As unglamorous as they might seem, electric strikes have had a leading role in the electronic locking hardware industry for a long time. They are a cost-effective alternative to electrified lock mechanisms in applications where the latter wouldn’t be a practical solution.
All electric strikes work fundamentally in the same way. By electronically controlling the movement of the “keeper” (sometimes referred to as a “gate”) they allow the door to open without manual retraction of the latch bolt. They’re different from traditional lock strikes in that the keeper moves, rotating on a pin or pins. The strike provides access by allowing the latch bolt to travel through the keeper. With the door in the closed position, the latch resides inside the cavity of the strike, having the flat side of the latch resting against the keeper.
So, how do you choose the right electric strike for your application? Consider these primary factors when selecting which electric strike will serve your purposes best:
What is the door made of? For stability, wood frames normally need longer face plates. Hollow metal doorframes, if filled with grout, could make installing an electric strike difficult. Is it a single or double door? This affects how the electric strike will need to be mounted. Is it an interior or exterior door? Security and durability requirements will typically be more demanding on doors to the outside world.
Level Of Security Required
When only light security, with no specific holding force, is needed, a low cost Grade 2 strike may be adequate. When security is paramount, you may need a strike with a minimum holding force of 1,500 lb. (or more in extreme circumstances). 1,500 lb. holding force and a minimum 500,000 cycles endurance, would meet ANSI/BHMA Grade 1 applications.
Type of Lockset And Latch Bolt Dimensions
You’ll need to ensure the electric strike you choose is compatible with the make and model of the lockset on the door. Refer to the lockset manufacturer’s compatibility chart for the specs the electric strike will need to accommodate. For example, always check the center line location of the latch bolt vis a vis the location of the strike in the frame or door, ensuring that the latch has a clear path to the cavity of the strike.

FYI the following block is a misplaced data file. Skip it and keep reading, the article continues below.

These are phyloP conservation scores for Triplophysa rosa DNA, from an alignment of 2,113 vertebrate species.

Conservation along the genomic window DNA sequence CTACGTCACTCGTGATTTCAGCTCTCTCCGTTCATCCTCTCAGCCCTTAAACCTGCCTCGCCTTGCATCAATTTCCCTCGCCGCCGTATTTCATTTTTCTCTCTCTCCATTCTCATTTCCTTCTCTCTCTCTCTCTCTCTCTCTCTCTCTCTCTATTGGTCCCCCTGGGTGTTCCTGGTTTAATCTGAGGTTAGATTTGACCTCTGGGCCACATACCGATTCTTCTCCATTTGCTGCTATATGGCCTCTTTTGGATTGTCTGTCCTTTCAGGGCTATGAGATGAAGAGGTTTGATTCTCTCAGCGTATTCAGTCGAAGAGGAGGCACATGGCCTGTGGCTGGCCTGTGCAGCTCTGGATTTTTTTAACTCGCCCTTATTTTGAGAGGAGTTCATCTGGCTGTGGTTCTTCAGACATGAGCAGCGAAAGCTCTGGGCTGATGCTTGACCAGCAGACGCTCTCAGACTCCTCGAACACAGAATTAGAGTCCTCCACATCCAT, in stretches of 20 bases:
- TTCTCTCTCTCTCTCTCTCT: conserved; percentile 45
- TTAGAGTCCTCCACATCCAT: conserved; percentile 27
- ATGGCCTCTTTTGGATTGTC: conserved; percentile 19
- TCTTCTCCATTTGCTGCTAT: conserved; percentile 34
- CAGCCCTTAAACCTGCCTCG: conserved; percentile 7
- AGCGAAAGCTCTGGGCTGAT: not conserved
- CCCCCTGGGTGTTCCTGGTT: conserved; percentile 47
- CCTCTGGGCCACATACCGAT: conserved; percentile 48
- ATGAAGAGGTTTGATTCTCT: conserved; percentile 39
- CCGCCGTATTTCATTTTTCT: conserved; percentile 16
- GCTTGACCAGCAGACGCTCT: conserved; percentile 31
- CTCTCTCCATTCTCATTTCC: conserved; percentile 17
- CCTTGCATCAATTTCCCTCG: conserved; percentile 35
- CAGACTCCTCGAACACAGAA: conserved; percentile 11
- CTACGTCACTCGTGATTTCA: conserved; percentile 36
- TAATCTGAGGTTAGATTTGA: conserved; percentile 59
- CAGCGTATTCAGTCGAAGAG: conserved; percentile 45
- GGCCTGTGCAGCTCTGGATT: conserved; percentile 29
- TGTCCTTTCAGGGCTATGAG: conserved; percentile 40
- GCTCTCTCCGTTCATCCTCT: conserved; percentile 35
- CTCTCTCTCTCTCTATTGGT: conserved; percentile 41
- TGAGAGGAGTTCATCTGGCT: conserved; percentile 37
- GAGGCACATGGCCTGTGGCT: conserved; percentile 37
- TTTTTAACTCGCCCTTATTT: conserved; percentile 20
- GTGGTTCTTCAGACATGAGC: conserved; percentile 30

While the majority of electric strikes today are 24 VDC, both 12 and 24 VAC options exist, as well. It is wise to consider filtered and regulated power sources where able and practical. These sources of power extend life to the operation of the strike. However, transformers are widely used and will provide adequate power to the strike. Also to be noted is that AC power, by its very nature, will cause the strike solenoid to “chatter”, which is audible at the strike and can be quite annoying. Each application is different so choosing AC or DC power is critical in the selection process.
Doors connected to alarm systems and entry buzzers will require electric strikes with the capability to work in conjunction with those additional electronic elements.
On fire-rated doors, electric strikes must be “fail secure,” ensuring that by default the door goes into the locked position when power is removed. “Fail safe” electric strikes, which go into an unlocked state when no power is applied, do not meet code requirements for fire doors. Of note, fire rated pairs of doors having an electric strike mounted in the “inactive” leaf, will require strikes to have a special listing. Typically, strikes in this unusual application, if certified, will not exceed a 90 minute listing.
Your choice of electric strike might also depend on whether or not latch bolt monitoring or locked status monitoring is required by the property manager or owner. Most security applications will require some sort of monitoring.
Locking In The Right Electric Strike
If you’re not sure of which electric strike will meet your application’s needs (or if an electric strike is even the right solution), consult an architectural hardware consultant at DORMA for guidance. With DORMA’s wide variety of electric strikes to match the security and operational needs of vast private, public, and commercial buildings, our team has expansive expertise and experience to help you select the right hardware under any circumstances.